When I went to get my bloodwork done this past Tuesday, the assistant made some comment about me "calling a lot". I told her that I was feeling VERY very bad. She then commented along the lines of: "well... sometimes you just need to just bear down and get through it"... I told her it was easy for her to say! ooohh I was mad.... exactly how many chemo treatments has she gone through? I then told her I was nervous because I thought I might be getting one of the nasty side effects... she replied that "oh.. that would take much longer to happen and it wouldn't happen like that"... and I would know this how?? I don't have a medical degree! Would it have hurt them to address that concern of mine with some compassion?
The nurse taking my blood was much more sympathetic and said I definitely need to tell my doctor how bad this chemo was. I lost 10 lbs (although I've now gained 5 of that back - it was probably mostly due to fluid loss) and a week of my life. This may be par for the course for this chemo for me, but in no way did they prepare me for this... or reassure me as I was going through it. I am so disappointed with their lack of compassion and understanding - especially this assistant.
I'm going to put the facts and my thoughts on what happened on paper and give it to my doctor. This way I can deal with it unemotionally and calmly.... and he can understand what happened. I realize they are busy.... I realize they probably get inundated with phone calls from people complaining about every little thing... but that doesn't mean they still can't reply with compassion and reassurance. It's tough enough going through chemo and dealing with side effects that are scary... we don't need to be patronized or ignored as well.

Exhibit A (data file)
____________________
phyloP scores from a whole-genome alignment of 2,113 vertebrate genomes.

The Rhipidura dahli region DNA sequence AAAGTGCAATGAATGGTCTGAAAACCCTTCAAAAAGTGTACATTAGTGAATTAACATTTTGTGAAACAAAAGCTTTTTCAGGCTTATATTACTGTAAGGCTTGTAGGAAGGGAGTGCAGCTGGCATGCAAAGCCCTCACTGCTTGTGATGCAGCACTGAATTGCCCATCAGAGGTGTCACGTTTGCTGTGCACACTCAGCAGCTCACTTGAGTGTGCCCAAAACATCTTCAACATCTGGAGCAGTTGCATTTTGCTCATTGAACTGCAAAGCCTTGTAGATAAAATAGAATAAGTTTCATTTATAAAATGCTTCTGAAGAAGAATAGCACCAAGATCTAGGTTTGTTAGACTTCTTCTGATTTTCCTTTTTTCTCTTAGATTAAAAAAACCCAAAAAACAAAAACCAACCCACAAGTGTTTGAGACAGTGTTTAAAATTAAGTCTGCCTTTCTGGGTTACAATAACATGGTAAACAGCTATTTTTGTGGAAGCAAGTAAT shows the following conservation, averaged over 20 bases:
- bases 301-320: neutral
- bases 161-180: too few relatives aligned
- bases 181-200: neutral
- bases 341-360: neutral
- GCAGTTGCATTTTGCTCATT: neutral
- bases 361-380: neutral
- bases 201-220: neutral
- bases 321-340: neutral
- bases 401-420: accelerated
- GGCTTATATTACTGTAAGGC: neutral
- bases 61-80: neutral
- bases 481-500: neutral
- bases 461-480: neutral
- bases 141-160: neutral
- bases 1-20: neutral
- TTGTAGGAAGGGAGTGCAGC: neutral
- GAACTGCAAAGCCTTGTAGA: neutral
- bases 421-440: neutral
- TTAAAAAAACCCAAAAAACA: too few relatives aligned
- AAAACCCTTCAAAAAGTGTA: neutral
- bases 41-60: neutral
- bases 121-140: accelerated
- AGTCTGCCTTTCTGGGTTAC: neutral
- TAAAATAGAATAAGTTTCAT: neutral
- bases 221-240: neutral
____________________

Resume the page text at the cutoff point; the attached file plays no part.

Sunday, October 08, 2006
This is a post I started on Sunday (hence the date) but never finished until today (Friday, Oct 13).
My friend, Christy, has a Sunday "Grains of Gratitude" post. I won't be doing this every week, but I thought I'd do it for Thanksgiving. So, here are some of the things I'm thankful for. (And yes, I'm incredibly thankful for my family and friends, but because that's so obvious and something that permeates every hour of my every day, I'm not going to include that in my list).
1. I'm thankful for Fall. Autumn is my favourite season of the year. I love the smell in the air. I love the crisp, cool air in the mornings. I love the crunch of leaves as you walk through them. I love putting on a sweater for the first time. I love fall colours - rich greens, golds, reds and oranges. I'm thankful for all the seasons, actually. Each one brings its own unique attributes and each is beautiful in its own way. And I'm thankful that we get to experience all 4 seasons where we live. But fall is the best.
2. Right now, I'm thankful I have some extra padding on this body of mine. This is something I never thought I'd be thankful for! I lost another 5 lbs this round of chemo. I don't want to lose weight and am working on that,,, but I'm thankful that these 5 lbs are not a big deal right now.
3. I'm thankful for the gifts Down syndrome has brought our lives. This really is a whole other post, but in short, Ryan having Down syndrome has brought me some wonderful friendships, it has taught me a lot about what is really important in raising a child, it has brought me a closer relationship with God, and most important, it has taught me about TRUE unconditional love.